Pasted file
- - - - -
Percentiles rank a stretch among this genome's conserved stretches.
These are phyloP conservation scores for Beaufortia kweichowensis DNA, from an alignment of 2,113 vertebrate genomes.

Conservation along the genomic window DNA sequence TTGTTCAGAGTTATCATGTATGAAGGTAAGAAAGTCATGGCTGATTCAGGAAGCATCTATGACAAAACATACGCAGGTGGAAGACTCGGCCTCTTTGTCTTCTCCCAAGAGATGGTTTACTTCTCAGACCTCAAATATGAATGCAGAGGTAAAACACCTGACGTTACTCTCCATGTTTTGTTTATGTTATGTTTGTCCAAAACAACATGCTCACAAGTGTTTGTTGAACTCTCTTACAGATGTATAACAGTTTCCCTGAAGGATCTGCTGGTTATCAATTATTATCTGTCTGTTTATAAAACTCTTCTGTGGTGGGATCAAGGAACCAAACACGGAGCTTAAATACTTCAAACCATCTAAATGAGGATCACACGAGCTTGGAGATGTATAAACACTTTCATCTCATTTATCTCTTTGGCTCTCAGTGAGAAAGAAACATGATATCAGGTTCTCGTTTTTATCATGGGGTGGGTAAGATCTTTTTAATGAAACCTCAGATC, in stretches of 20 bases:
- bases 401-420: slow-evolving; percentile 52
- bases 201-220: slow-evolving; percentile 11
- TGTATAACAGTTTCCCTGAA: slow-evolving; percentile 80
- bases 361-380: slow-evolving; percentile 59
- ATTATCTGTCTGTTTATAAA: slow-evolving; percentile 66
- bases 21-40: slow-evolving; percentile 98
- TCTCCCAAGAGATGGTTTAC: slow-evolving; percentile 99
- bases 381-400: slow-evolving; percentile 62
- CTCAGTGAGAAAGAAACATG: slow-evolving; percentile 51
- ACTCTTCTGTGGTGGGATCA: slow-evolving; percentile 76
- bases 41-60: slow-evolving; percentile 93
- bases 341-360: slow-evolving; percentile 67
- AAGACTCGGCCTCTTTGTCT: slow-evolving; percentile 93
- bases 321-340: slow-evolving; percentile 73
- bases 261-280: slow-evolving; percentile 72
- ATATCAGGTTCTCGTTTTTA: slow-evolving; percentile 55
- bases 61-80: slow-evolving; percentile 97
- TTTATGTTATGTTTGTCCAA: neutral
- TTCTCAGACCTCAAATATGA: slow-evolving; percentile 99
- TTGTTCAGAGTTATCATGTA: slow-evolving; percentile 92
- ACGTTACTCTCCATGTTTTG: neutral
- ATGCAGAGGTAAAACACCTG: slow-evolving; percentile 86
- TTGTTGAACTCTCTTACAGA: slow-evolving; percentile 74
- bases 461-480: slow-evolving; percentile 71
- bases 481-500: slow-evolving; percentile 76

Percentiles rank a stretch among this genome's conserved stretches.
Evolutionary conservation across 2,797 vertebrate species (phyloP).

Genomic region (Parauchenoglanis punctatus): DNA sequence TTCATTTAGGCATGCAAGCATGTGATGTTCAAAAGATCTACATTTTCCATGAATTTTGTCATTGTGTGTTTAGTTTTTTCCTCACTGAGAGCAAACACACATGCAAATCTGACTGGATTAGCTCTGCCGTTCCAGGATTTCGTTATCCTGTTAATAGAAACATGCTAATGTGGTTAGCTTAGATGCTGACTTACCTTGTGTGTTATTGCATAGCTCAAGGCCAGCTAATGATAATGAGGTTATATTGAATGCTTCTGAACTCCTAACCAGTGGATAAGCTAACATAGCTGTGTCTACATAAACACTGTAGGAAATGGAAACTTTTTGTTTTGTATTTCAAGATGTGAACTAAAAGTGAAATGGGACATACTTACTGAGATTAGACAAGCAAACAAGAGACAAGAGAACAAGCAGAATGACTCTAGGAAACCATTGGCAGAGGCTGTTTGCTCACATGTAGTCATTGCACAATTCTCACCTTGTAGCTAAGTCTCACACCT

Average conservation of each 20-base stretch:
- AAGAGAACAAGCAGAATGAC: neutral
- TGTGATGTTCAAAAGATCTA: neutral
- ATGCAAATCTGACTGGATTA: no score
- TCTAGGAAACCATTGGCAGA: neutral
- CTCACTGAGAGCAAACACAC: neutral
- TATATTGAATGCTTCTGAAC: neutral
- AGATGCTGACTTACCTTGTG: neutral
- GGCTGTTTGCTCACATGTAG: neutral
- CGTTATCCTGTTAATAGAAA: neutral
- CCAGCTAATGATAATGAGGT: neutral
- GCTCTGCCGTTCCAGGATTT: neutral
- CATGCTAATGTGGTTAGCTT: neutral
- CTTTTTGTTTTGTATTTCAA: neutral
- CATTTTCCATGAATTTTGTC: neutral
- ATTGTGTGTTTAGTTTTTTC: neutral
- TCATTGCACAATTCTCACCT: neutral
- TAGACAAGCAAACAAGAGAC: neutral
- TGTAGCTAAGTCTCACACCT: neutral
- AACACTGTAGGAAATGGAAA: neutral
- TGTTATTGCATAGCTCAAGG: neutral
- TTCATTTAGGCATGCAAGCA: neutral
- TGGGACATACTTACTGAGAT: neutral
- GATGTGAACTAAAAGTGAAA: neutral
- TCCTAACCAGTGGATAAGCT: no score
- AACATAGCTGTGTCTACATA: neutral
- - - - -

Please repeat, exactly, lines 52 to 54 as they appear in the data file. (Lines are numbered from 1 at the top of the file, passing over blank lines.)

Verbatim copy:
- TGTTATTGCATAGCTCAAGG: neutral
- TTCATTTAGGCATGCAAGCA: neutral
- TGGGACATACTTACTGAGAT: neutral